Sébastien Reichenbach had the opportunity to show himself on stage 4 of his national Tour, this Wednesday. The Swiss climber indeed made a small attack at the top of the last climb of the day, fifteen kilometres from the finish. Against a bunch made of fifty riders or so, he was however unable to take a sufficient gap and was caught in the last ten kilometres. Daryl Impey later won the final sprint, while Stefan Küng scored his third top-10 (10th) on this 2022 Tour de Suisse. The time trial specialist will tackle a typical “Ardennes” stage on Thursday being fifth overall.

Before heading to much harder terrain in the coming days, the Tour de Suisse offered a last stage for the punchers-sprinters on Wednesday, with a late climb to spice everything up. In other circumstances, the breakaway might have had its chance. It wasn’t to be today. “There were two possible scenarios”, introduced Philippe Mauduit. “One was to see a big fight in the two climbs at the start with a breakaway of 8-10 riders developing, in which case we wanted to be in front. The second option was to see a race controlled by the punchers/sprinters, and this proved to be the right one. The race was blocked, and we headed for a reduced bunch sprint”. Only three men eventually went away after fifteen minutes of racing, namely Matthew Holmes (Lotto-Soudal), Markus Hoelgaard (Trek-Segafredo) and Jimmy Janssens (Alpecin-Fenix), and the bunch could therefore easily control them. The gap first increased to five minutes, but several teams subsequently agreed to cooperate in the chase and thus make a sprint happen at the end. Entering the last hour of racing, the leading trio had less than a two-minute lead, and they approached the final climb at Sattel (3 km to 8.5%) barely fifteen seconds ahead of the peloton.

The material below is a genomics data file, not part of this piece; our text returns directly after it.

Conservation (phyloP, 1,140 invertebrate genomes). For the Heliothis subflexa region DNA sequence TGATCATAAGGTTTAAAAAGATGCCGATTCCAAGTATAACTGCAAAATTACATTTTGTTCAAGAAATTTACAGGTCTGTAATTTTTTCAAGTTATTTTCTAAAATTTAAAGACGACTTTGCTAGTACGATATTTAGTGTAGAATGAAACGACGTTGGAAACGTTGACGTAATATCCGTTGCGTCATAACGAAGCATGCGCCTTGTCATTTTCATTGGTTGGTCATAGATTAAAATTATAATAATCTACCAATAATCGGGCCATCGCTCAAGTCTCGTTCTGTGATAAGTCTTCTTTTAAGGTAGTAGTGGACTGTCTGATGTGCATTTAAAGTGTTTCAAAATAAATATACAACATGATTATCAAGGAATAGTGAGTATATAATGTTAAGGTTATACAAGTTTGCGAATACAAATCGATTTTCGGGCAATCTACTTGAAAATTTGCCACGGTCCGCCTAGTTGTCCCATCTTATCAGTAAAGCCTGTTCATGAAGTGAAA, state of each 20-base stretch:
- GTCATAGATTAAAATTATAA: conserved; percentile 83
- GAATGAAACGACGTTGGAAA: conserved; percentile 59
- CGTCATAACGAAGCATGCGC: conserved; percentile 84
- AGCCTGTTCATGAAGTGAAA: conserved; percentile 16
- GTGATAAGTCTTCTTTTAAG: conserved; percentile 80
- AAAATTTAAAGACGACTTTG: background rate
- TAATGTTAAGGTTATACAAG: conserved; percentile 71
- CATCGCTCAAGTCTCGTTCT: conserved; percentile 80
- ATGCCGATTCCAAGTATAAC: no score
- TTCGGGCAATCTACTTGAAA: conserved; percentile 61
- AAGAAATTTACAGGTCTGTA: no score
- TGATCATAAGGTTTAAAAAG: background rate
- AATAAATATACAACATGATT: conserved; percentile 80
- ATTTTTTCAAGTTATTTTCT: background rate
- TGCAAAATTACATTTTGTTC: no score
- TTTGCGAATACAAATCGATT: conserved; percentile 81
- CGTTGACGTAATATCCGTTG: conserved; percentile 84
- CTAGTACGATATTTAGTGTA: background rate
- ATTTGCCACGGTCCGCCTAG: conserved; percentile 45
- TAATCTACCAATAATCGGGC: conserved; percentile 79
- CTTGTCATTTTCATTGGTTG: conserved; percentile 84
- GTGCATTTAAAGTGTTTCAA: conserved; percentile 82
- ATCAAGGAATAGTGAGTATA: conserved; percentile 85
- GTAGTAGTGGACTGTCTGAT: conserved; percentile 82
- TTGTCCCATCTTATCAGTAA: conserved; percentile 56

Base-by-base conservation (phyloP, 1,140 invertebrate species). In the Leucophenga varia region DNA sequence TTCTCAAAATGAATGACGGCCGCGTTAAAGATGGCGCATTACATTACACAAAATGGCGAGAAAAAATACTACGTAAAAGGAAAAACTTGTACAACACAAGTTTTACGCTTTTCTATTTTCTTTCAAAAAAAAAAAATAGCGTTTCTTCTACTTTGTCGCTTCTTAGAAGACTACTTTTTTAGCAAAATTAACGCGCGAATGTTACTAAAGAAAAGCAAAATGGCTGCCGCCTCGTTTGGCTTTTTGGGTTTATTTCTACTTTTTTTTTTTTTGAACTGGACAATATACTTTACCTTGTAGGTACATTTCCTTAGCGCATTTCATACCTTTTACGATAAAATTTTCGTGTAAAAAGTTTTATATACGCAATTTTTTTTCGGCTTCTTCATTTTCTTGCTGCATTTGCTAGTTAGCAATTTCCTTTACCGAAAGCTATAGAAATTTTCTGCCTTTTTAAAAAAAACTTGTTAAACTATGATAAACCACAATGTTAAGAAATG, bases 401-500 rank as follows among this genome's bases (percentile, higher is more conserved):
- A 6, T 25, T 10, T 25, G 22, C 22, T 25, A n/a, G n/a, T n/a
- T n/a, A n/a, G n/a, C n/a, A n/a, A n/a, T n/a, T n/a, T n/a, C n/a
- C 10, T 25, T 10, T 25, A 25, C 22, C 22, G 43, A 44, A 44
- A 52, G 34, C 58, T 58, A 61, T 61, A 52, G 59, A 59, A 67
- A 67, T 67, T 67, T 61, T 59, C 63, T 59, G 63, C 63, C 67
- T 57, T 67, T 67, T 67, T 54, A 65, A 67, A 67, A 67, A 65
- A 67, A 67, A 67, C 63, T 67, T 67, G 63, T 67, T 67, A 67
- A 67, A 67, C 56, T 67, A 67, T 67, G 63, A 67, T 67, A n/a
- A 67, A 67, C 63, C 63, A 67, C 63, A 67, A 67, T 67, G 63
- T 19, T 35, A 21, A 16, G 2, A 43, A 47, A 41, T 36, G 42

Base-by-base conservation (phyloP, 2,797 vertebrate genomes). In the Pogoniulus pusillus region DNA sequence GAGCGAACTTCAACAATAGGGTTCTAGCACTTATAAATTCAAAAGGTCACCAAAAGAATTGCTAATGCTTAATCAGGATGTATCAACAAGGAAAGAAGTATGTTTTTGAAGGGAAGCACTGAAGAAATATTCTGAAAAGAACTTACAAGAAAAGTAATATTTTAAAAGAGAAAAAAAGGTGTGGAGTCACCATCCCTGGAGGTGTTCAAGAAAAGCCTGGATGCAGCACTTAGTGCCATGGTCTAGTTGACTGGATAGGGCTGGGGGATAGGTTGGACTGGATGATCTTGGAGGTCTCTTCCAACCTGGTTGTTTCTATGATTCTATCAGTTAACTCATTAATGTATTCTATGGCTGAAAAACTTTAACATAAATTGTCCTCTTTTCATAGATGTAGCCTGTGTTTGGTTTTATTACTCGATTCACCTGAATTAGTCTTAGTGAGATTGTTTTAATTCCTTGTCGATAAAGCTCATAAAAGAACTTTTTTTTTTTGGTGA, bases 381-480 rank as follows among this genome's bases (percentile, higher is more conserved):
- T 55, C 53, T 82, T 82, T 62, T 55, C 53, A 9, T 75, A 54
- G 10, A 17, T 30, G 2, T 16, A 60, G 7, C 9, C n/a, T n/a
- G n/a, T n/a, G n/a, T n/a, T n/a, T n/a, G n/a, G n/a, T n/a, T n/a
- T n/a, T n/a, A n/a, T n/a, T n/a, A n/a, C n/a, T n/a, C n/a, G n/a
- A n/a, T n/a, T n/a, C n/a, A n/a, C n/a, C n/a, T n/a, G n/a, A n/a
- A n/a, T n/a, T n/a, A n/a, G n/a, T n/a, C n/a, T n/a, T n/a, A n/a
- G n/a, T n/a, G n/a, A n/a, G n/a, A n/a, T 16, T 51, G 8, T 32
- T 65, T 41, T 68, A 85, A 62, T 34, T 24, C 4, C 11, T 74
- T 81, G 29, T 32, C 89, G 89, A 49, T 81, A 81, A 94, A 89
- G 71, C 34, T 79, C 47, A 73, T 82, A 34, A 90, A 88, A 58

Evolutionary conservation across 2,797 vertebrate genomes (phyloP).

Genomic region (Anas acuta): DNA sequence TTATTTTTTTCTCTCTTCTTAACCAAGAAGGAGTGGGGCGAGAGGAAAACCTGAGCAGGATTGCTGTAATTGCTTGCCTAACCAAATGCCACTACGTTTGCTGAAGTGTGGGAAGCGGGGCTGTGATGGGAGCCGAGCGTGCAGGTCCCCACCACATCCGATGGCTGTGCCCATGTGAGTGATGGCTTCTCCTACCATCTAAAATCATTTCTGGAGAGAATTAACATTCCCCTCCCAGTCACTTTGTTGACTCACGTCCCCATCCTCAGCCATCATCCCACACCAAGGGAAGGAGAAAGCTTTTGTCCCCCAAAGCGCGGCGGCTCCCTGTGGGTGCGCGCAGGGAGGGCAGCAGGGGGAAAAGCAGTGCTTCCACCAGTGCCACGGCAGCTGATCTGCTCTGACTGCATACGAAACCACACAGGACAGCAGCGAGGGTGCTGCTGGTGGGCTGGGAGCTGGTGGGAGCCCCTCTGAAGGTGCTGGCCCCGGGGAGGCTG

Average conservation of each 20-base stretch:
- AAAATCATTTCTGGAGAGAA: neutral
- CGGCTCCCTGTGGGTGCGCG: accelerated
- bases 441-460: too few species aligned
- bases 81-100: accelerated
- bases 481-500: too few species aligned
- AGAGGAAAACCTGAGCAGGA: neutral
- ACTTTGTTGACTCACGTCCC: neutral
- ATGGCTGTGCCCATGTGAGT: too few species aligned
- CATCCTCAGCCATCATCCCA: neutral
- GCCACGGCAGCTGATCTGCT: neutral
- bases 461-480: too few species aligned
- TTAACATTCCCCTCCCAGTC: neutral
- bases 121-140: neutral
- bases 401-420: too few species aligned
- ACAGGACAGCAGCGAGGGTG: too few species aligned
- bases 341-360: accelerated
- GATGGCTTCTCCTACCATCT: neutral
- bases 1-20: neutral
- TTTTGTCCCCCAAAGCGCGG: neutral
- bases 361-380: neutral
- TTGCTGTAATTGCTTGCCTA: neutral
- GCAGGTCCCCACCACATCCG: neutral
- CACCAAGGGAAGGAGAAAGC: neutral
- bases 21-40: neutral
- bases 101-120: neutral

“I could see the shape was good”, Sébastien Reichenbach

Due to a very fast pace, the peloton lost many riders including the pure sprinters. Approaching the summit, only thirty men or so still made up the leading group, including Stefan Küng, Thibaut Pinot and Sébastien Reichenbach. And the latter then tried to thwart some teams’ plans. “I didn’t feel too bad at the top of the hill, so I tried to go, but I quickly realized that it was going to be hard”, said Sébastien. “I would have liked a few riders to come with me, it was a pity to go alone. The descent did not benefit me much because we had to continue pushing the pedals. There was not much to do against the bunch, but at least I could see the shape was good. The legs feel good and there is a lot to go for in the coming days. Personally, I quite enjoy the heat.” After attacking with fifteen kilometres to go, Sébastien Reichenbach remained in the lead for five kilometres before a still substantial peloton brought him back. “The guys could seize the opportunities in the final, but we knew we needed to attack with other riders because the peloton always goes faster than a single man in this type of downhill”, added Philippe. “He got the opportunity to attack, he took it, and it’s sometimes better than staying in the wheels”.

On the line, Daryl Impey (Israel-Premier Tech) eventually outsprinted a group of about sixty men, while Stefan Küng got in the mix again to take tenth place, his third top- 10 of the week. The double European time trial champion therefore retained his fifth place overall before three very hard stages. “Tomorrow is quite a difficult and tiring circuit”, warned Sébastien Reichenbach. “Then, we’ll have two great mountain stages. There will be a fight for both the breakaway and the overall”.

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